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Menopause


Menopause is a normal part of aging that occurs in women, usually, between the ages of 45 and 55

and is caused by the ovaries producing less reproductive hormones. Eventually, a woman’s periods

stop permanently and she can no longer get pregnant [2]. Although every woman has a different

experience of menopause, it is recognised to have different stages over several years.

Perimenopause, also known as the menopausal transition, is the time leading up to menopause,

where periods start to become irregular. During this transition into menopause, levels of hormones

such as oestrogen and progesterone begin to change, which can cause physical and emotional

symptoms. Although not all women experience them, common symptoms of perimenopause

include:


- Hot flushes

- Trouble sleeping

- Problems with memory or concentration (brain fog)

- Mood changes, such as anxiety, mood swings, irritability, low mood, and self-esteem

- Muscle aches and joint pains

- Headaches and migraines

- Slowed metabolism and weight gain

- Skin dryness and thinning hair

- Reduced sex drive

- Vaginal dryness and pain or itching [1] [2] [3]


Menopause is recognised to begin 12 months after the last period [1], but whether or not someone

experiences symptoms, and how long the symptoms last, differs from person to person depending

on different factors such as smoking, race and ethnicity [3], as well as genetics and ovary health [4].

Symptoms can last anywhere from a few months to several years, with some women experiencing

perimenopause years before or after their last period. Some women may also find that their

symptoms change over time, for example, hot flushes and night sweats may improve, but then low

mood and anxiety may develop. Menopause can also cause symptoms that are less noticeable such

as a loss in bone density, which can cause osteoporosis - a condition that causes bones to weaken

and break easily [5].


Dealing with menopause and everything that comes with it can be challenging and can interfere with the overall mental health and wellbeing of women. Many women feel burdened by their symptoms, making it difficult to enjoy life the same way as before. Although the perimenopause and

menopause are something that will affect all women, there is still a stigma around the subject. Some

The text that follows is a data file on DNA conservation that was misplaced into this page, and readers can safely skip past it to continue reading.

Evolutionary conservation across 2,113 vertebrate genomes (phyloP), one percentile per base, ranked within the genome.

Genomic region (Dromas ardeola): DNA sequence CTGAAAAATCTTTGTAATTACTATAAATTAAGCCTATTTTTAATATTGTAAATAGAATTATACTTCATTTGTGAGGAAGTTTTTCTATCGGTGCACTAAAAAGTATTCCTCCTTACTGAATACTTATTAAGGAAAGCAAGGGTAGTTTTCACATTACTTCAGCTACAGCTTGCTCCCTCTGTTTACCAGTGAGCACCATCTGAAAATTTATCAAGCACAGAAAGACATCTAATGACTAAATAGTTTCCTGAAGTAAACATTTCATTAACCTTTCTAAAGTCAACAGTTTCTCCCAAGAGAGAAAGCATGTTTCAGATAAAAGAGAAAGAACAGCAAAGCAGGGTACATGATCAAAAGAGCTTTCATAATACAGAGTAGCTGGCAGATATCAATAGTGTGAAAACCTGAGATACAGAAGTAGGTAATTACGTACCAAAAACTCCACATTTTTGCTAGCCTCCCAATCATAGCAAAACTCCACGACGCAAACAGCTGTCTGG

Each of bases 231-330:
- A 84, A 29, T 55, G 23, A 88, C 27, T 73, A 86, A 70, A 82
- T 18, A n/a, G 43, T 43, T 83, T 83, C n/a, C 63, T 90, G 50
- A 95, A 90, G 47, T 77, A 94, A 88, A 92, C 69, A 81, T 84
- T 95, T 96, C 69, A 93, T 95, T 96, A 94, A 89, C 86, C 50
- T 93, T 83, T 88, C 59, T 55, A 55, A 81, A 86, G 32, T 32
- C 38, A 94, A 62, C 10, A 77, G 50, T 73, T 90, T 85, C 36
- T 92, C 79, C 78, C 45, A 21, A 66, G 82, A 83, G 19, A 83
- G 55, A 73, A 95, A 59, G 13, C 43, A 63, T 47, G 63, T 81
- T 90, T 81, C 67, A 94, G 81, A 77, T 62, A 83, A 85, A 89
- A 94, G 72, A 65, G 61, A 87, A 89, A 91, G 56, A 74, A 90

people may not feel comfortable talking to others about the menopause, but campaigns such as

‘Let’s #ChatMenopause’ aim to start a conversation and encourage women to share their experiences [7]. As we learn more about the stages of menopause and different women’s experiences, we are finding out the best ways to manage and treat symptoms.


There are some different treatments that can be used to treat symptoms of menopause if they are

severe or affecting quality of life. Many women decide to start Hormone Replacement Therapy

(HRT), which replaces the hormones that are at low levels [2]. HRT can help to reduce hot flushes

and night sweats, brain fog and mood swings, as well as prevent against osteoporosis, and it can

come in different forms such as skin patches, tablets, or a gel [2] [4]. There are also non-hormone

alternatives that can help with specific symptoms, such as hair treatments for thinning or sleep

medications for insomnia. Lifestyle changes can also be beneficial to reduce symptoms of the

menopause, such as keeping cool or carrying a fan, exercising regularly, quitting smoking, limiting

alcohol intake, and taking vitamin supplements to improve energy levels and sleep [4]. Therapy can

also be effective in managing feelings of anxiety, mood changes and depression, for example


Cognitive Behavioural Therapy (CBT) which can also be helpful for sleep problems and fatigue [8]. At

Surrey Therapy Practice, we have experienced and friendly Psychologists and CBT Therapists,

working in person or online, that can help treat symptoms of anxiety and depression, so please get

in touch if you want to find out more.


References:

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